Ooops sorry - good point. However, there is a good reason for OTL designs: transformers are simply not the greatest of devices when it comes to linearity.
Chris, that is a question many have asked. A larger transformer and power supply has helped every pre amp I have ever tried it on from the Japanese mfgrs all the way up to the high end gear from Jeff Rowland, Threshold and Mark Levinson. A nice 600 watt toroidal transformer will cost 80-120 dollars plus an outboard case to hold it, since almost no manufacturers use a power supply of that size.
There is some talk about this subject on the PSAudio site that's fairly amusing.

Shadorne: My preconceptions were the same as yours. Techies have a hard time with that one.
Ngjockey, could you tell the link to the PSAudio discussion?
John, still some do not concur with this preconception. I would like to know why this dichotomy exists. It reminds me of the tube vs solid state discussion.

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After 30+ years of listening I now feel that the size of a preamp power supply has no more to do with the sound of the music than the size of the woofer in a speaker.

This might be music to your ears but it is probably even more music to a manufacturer's ears.

Are you really suggesting (as a generalization) that a manufacturer can now use a small cheaper power supply and a small cheaper woofer with small cheaper motor and small cheaper voice coil (often no bigger than a tweeter): And in general it sounds better or just as good (in general no benefit from using better parts)?

I agree there is such as thing as diminishing returns and many reasonably sized but well designed power supplies are adequate for the job but please....this is audiophile heresey! LOL - Just Kidding ;-)
Must have been thinking about this interview.
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Actually, no, that is not what I'm suggesting at all.

We agree then on that aspect - good.

Do not mistake quantity for quality, they both start with the letter "Q", but are very different.

Sorry, my bad.

Don't confuse smaller with cheaper.

How silly of me.

Are you suggesting that all you can eat buffets offer the best quality food?

Huh? Are you offering to buy me lunch? ;-)
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How about the local Chinese buffet?

What you mean the new Mission, Quad, Wharfedale, Tag McLaren and AudioLab speakers?

Or would that be confusing China with cheaper? LOL
Or would that be confusing good food with all you can eat melamine?
Before ending up with BAT REX I compared it with VK-52SE in my own system, and I can say - yes, there is a difference!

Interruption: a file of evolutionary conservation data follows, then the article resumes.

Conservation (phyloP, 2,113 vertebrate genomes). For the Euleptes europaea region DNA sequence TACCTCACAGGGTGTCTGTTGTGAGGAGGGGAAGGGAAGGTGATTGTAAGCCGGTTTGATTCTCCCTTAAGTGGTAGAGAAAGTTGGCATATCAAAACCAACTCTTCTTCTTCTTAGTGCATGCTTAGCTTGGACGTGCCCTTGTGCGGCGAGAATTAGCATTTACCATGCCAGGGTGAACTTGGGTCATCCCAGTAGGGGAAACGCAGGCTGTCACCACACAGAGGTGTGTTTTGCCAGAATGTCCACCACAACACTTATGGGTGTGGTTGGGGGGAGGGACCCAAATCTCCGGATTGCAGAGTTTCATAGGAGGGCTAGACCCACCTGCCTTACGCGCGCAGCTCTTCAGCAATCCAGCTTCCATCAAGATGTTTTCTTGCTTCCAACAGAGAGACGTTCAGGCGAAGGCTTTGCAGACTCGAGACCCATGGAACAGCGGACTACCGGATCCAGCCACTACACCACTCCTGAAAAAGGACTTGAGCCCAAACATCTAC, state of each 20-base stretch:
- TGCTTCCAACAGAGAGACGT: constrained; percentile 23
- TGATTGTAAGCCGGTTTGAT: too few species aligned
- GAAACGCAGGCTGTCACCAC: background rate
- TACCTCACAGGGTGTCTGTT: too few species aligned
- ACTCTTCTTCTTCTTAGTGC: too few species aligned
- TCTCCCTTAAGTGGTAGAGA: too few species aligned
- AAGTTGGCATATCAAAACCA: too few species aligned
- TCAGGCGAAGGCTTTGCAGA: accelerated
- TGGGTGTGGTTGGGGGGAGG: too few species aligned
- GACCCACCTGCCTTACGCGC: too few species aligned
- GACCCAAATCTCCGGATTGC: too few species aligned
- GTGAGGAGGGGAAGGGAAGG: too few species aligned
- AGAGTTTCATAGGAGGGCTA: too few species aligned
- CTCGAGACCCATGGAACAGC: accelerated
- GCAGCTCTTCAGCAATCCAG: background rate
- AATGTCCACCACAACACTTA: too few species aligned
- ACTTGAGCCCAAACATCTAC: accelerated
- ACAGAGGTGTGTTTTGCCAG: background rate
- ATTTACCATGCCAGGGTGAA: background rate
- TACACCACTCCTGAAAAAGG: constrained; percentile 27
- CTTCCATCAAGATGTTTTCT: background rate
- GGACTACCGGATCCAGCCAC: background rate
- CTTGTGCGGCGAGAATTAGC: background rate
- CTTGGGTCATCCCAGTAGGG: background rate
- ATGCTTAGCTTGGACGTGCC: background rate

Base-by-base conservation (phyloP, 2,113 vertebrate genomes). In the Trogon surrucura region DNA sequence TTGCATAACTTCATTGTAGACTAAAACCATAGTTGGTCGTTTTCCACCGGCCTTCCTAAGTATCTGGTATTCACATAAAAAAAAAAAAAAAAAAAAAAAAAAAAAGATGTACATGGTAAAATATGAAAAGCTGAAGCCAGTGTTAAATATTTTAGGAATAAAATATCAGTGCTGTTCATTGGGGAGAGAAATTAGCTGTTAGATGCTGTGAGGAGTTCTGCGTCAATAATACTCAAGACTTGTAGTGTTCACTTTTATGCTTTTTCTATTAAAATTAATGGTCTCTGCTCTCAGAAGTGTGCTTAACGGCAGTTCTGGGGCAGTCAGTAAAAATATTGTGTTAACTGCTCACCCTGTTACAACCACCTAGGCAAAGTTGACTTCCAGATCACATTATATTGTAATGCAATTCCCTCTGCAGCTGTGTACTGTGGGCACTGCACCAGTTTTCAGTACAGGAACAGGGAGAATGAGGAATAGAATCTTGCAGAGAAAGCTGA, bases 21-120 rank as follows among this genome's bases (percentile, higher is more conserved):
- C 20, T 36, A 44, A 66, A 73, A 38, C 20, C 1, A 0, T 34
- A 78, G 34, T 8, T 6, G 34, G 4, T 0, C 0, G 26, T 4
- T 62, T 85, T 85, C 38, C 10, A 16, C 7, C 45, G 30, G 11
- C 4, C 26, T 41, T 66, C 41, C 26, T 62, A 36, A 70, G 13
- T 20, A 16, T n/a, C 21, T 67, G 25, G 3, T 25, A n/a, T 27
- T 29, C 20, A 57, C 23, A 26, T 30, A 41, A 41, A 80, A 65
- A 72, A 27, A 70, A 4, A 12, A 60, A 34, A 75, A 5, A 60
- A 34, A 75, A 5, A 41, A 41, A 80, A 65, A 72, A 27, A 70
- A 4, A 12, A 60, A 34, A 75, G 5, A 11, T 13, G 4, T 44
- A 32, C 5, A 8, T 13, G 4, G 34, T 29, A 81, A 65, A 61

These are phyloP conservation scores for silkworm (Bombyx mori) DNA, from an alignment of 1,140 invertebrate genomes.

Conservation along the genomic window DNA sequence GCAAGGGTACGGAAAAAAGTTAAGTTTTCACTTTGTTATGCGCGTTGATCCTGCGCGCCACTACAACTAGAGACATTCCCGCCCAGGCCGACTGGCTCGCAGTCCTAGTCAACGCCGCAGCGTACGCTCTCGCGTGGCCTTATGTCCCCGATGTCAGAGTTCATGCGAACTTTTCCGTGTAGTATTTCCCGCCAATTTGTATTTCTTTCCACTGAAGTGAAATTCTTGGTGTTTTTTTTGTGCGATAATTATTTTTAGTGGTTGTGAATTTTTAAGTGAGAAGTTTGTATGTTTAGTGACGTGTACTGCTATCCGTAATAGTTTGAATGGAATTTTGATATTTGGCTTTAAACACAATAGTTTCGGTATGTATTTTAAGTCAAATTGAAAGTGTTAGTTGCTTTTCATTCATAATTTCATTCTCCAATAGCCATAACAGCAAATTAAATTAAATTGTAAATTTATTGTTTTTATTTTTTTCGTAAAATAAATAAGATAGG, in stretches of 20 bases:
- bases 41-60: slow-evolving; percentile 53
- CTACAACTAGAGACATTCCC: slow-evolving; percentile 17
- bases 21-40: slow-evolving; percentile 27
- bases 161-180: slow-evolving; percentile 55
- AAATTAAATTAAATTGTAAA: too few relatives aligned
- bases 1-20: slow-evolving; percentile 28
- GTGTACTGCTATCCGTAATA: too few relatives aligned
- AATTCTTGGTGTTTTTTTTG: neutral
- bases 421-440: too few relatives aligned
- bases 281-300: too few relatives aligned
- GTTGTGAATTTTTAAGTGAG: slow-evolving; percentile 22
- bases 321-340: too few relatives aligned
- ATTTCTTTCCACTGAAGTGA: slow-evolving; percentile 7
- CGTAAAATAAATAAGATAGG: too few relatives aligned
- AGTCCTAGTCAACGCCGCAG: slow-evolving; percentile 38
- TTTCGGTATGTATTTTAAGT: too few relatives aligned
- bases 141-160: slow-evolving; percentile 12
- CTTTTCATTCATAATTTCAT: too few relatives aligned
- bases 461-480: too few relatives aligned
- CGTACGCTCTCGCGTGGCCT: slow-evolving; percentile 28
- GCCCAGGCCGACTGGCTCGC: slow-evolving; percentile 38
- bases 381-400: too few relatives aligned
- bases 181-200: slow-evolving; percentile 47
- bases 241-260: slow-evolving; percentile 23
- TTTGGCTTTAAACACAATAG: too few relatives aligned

Hi Alex, do you mean the bigger power supply of the REX sounds better?

Chris, the difference between 52SE and REX is pretty much only power supply, and REX does indeed sound much better.
Alex, so bigger does matter!

I mean: size does matter!

since the power supply is the lifeline;the answer would be yes in my opinion;regulation and noise rejection yield low level detail with improved microdynamics;look at atmasphere's power supply's in his products.
I am a firm believer in over-specified power supplies in audio, for several reasons:

Large transformers tend to have high primary inductance, this acts as a RF filter, no garbage in, no garbage out.

An over-specified transformer will not distort or limit its voltage going to the PS caps, due to the HUGE current spikes generated by the rectifiers (more than 10 times the average current).

Large capacitors generally have low ESR (equivalent series resistance). PS caps are effectively in series with the output signal, the less ESR the more transparent and "fast" the sound quality. This seems couter-intuitive because conventionally circuit diagrams are drawn with caps in paralell to ground and transistors or tubes in series with the output, however, if we mentally re-draw the circuit, it makes sense.
There are three main "loops" in a typical amplifier circuit:
1- The power transformer secondary + rectifiers form an AC loop that gets rectified and feeds>
2- The PS capacitors, which feeds DC to the control devices (tubes or transistors), which modulate the PS with an AC fac-simile of the input signal (music is variable-frequency/intensity AC), which generates>
3 - The output AC loop, formed by electrons flowing from PS ground to the PS capacitor (+) terminal, then through the tubes and transistors, then to the output. The output AC loop is closed through the load (speakers or the next component input impedance.

In other words:
A preamp or power amp uses tubes or transistors to AC-modulate (to the tune of the music) voltage coming from a power supply, which is the source of all power delivered to the load.